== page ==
PB: In the book, you write about other complicated relationships, and one in particular is your marriage to Mark-Mario Van Heflin-Schröder. He’s a celebrity, and while we know certain things about him, you haven’t really offered anything much about your private life together other than you’re working on your estranged marriage.
ML: Let’s just say that we’re moving carefully. Our careers are now separate, and while he doesn’t go on TV to tell the world what we’re up to, I try to be just as discreet when it comes to writing. If our conversations are pertinent to the case or I feel that he bears mentioning at some point, I include him. But I’m not yet comfortable sharing every detail with my readers.
PB: But we’re dying to know how it’s all going to work out!
ML: So am I! Next question.
PB: Hey! I don’t think you’ve ever let one of your interview subjects get away with not answering.
ML: Maybe not, but I have a sense of boundaries when I’m the one being interviewed.
PB: Understood. So tell us what it’s like to spend so much time with the legendary Phoebe VanRyder?
ML: Oh, Phoebe! She’s like a favorite aunt!
PB: Well, she is Andrew Campton’s aunt, but you feel that close to her?
ML: I know people who don’t care for Phoebe or wouldn’t care for Phoebe, but I think they’re missing out. This is a woman who has been around for almost a century, and she’s vibrant with a great memory. If you’re polite and don’t interrupt her, she can tell you about any famous person that you can think of. She’s known every designer, playwright, musician, artist and—well, anyone worth knowing who’s lived in the last hundred years. From royalty to beggars. I’ve never met anyone else who’s had tea with Queen Mary and also started a charity to feed the homeless. She goes several times a year to work, but at her age you can’t expect her to be there every day.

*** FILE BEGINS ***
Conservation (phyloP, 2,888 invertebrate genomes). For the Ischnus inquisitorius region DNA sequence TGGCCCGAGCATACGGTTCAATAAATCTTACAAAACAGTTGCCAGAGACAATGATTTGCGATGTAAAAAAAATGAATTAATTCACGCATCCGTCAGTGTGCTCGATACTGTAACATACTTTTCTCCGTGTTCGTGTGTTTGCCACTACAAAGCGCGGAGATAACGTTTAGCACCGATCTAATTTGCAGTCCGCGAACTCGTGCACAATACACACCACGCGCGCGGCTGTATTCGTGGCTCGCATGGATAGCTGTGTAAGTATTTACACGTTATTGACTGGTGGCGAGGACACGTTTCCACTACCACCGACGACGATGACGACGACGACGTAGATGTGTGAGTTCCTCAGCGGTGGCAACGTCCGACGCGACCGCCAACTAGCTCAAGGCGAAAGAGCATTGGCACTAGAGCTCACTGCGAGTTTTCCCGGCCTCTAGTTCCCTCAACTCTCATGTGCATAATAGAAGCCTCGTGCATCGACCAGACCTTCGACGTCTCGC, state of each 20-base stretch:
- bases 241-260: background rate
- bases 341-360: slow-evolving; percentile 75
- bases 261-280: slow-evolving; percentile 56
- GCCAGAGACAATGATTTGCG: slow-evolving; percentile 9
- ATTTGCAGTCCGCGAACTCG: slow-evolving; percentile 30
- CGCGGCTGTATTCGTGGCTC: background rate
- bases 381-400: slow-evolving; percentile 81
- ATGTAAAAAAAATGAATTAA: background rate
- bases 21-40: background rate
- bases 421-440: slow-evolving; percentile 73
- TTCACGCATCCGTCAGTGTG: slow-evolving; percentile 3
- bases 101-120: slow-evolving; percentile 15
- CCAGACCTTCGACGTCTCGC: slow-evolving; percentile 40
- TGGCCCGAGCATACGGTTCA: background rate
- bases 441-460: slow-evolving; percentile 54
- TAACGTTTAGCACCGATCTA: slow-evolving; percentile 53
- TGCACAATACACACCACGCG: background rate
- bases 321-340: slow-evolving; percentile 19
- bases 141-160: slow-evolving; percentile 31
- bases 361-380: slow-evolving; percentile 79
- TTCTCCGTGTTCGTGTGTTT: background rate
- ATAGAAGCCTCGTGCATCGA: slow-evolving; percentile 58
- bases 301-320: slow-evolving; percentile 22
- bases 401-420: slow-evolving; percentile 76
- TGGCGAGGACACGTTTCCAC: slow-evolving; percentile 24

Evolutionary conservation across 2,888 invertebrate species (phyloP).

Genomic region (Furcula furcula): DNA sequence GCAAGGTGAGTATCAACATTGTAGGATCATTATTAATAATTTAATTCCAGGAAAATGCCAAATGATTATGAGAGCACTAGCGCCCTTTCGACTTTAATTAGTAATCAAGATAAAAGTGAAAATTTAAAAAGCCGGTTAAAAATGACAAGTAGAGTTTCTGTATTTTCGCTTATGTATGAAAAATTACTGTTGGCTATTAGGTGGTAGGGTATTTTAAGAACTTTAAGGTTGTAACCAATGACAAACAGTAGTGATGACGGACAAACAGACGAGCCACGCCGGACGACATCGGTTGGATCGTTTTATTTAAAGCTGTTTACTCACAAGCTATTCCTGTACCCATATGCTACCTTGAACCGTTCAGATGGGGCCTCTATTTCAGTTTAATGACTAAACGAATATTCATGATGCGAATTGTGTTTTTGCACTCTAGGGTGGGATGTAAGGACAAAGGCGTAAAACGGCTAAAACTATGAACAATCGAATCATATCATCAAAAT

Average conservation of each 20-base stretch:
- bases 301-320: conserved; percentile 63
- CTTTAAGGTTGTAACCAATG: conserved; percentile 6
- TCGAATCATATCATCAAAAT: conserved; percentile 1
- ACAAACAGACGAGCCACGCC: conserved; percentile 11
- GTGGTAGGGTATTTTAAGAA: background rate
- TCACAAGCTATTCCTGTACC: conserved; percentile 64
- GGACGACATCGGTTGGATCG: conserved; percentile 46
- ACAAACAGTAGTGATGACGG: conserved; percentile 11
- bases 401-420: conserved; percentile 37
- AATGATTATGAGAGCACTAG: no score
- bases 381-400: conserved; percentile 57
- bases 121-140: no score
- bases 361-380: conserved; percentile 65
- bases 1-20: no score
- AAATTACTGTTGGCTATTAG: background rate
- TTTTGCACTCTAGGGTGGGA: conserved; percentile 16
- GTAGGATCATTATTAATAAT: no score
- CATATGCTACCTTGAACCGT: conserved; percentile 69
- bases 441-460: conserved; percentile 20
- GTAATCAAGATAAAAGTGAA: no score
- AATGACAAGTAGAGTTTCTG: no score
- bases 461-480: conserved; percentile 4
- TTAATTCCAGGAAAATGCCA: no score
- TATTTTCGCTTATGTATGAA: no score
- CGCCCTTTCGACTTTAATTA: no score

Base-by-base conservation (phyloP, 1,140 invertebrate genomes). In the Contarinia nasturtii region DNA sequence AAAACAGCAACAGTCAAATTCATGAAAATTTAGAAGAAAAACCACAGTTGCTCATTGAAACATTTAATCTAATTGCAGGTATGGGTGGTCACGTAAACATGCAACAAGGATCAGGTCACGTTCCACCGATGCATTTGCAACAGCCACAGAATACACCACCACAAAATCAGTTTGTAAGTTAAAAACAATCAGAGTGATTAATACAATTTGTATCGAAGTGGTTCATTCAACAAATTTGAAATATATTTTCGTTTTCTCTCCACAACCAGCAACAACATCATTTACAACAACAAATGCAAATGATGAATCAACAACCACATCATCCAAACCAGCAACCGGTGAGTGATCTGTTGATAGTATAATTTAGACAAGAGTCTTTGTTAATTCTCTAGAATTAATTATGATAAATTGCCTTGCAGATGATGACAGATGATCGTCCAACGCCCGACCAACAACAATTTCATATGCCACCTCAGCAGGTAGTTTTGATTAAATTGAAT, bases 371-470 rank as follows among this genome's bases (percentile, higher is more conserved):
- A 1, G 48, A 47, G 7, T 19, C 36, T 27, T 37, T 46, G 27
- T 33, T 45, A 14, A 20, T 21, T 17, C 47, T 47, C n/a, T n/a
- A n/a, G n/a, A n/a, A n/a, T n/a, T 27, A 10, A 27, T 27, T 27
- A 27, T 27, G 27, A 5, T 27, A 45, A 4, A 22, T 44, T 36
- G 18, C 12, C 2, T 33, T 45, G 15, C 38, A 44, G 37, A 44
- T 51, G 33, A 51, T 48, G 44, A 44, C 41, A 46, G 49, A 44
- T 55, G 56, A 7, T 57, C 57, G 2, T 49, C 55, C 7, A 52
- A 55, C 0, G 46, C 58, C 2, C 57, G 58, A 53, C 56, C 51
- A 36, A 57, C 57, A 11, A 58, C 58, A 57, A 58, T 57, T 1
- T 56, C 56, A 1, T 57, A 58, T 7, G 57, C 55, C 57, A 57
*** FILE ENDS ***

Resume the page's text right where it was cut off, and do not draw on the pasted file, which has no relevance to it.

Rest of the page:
PB: She’s been a newsmaker since she was a little girl, and I’m glad you’ve brought her back to our attention. You didn’t mention anything specific in the book about her charitable work—or having tea with Queen Mary.
ML: She just happened to mention the queen once; a footnote in a much longer story about the postwar era in London. None of it pertained to Ely Pennington or Garvin Canfield, so there was no point in my including it.
PB: Will Phoebe appear in any of your upcoming books?
ML: First of all, Patrick, you’re assuming there will be more books.
PB: Are you saying there won’t be another Maggie Lyon Mystery?
ML: Who knows the future? If another case falls in my lap or I get an interesting assignment from Andrew, then I’ll certainly write about it. If Rina’s still around to help me get it published, you may read about Phoebe—if she’s part of the story. She may not be part of what’s coming next.
PB: What is coming next?
ML: The last page of Pennington’s Hoax offers a clue. Readers will have to read the book and see if they can figure out what comes after my New Orleans adventure.
PB: Can you tell us more about John Benzonator? Is he still threatening you? Have you given more thought about investigating his shadowy connections and bringing them to light?
ML: As you’re aware, John and I spoke briefly in New Orleans, but I’ve heard nothing from him since. A man like that requires keeping a safe distance, and to maintain that, I’m staying away from that whole group.
PB: You mean the Prelature of St.—
ML: [Gasps] No! Don’t say it! They have people tracking all Internet mentions of their name or their members’ names and affiliations. If you post this interview and include anything about them, you’re putting me in danger!
PB: My mistake. I’m very sorry!
ML: I think we should probably wrap this up.
PB: Before you go, I’d like to ask you about the tight situations you get into. You don’t seem to panic. You have a pretty cool head where I’d end up freaking out.
ML: [Laughs] When you’re being held against your will, you just have to analyze the situation, weigh your options, and make your way to the nearest exit without being trapped. If you’re captor happens to be right in front of you, you have to be extra careful so that they don’t notice you trying to escape. Then you simply disappear… like this. §
© 2018 by Patrick Brown
To learn more about my books, especially the two featuring Maggie Lyon, visit my author page at: http://www.amazon.com/Patrick-Brown/e/B005F0CYH2/ref=sr_ntt_srch_lnk_1?qid=1419885131&sr=8-1